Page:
Scars from his wounds were still visible when the sea lion named Freedom was sent back to his ocean home in San Pedro earlier this week. They will be with him for life.
But he was among the lucky ones.
When the Marine Animal Rescue found Freedom in August on the sands of Redondo Beach, the sea lion was severely malnourished and entangled in a gill net.
“Sea lions are very playful and almost have kind of a dog-like behavior,” said Amber Becerra, president of the Marine Mammal Care Center’s Board of Directors. “They see things like that almost as a toy and start playing with it.”
The small yearling — between 1 and 2 years old — had a deep laceration and open wound when he arrived at the center. He was in need of bandages and antibiotics to prevent against infection.
“We never know if an animal is going to make it or not, especially if they’re malnourished,” Becerra said. “There may be underlying conditions we don’t know about, but in this particular case, this guy came back pretty quickly and the wound healed nicely.”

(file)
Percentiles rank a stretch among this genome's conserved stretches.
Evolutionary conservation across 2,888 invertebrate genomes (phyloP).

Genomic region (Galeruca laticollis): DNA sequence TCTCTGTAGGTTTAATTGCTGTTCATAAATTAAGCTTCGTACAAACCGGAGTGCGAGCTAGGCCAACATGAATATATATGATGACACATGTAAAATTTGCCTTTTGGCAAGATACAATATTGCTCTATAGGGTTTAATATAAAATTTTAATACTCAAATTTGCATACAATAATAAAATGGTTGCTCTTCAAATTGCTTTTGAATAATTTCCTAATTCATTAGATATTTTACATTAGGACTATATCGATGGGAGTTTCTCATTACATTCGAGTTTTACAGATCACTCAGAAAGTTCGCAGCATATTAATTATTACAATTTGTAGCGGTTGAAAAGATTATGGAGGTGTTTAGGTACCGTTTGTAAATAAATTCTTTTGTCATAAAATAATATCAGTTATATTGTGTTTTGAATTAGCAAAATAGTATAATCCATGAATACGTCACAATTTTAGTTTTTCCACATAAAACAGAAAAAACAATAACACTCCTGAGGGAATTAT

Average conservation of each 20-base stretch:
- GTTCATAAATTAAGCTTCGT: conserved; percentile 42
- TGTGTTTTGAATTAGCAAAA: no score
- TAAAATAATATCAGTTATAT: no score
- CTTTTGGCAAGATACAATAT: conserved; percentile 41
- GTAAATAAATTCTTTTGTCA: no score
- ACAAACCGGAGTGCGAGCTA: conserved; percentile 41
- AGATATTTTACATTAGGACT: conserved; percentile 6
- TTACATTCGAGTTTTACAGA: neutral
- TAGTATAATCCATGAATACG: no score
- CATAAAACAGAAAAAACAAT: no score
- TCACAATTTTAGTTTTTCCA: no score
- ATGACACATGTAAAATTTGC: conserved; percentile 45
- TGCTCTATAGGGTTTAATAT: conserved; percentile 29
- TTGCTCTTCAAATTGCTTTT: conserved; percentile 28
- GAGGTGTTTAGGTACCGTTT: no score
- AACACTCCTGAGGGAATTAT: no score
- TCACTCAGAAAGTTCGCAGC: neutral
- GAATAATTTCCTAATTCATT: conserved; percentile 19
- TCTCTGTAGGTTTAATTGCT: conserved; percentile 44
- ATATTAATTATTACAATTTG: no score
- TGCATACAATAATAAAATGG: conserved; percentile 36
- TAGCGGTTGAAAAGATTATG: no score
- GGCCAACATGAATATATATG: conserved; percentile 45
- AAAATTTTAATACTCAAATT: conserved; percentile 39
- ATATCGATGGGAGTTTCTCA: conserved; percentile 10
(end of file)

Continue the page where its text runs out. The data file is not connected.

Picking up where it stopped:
But Freedom has a significant scar dish that could pose restrictions on the sea lion’s ability to move and forage for food, said Lauren Palmer, the center’s veterinarian. So his ultimate prognosis is unclear.
An experimental surgery developed by the center’s veterinarian surgeon, Tammy De Costa Gomez, was considered to try to remove some of that tissue. But it was ruled out as too risky, after the sea lion didn’t stabilize well under anesthesia during a test run.
So as he grows older, that band of scar tissue could remain tight and pose mobility restrictions; but it also could stretch with him as he grows, Becerra said.
“We’re hopeful for the best and (the veterinarians) thought he’d have a good chance for survival,” Becerra said.
Many marine mammals that become entangled in nets die of starvation, infection and a lack of mobility, Becerra said.
While the animals that come in for treatment at the Marine Mammal Care Center aren’t typically named, Becerra said, some are given farewell monikers.
Since this one was released at Royal Palms Beach, in San Pedro, on Tuesday, Nov. 3 — Election Day — “Freedom” seemed appropriate, she said.
“We usually don’t name the animals; we don’t want the staff to get too attached,” Becerra said. “But when we realized we were releasing him on Election Day, we thought we should name him something pertinent.”
Source: Orange County Register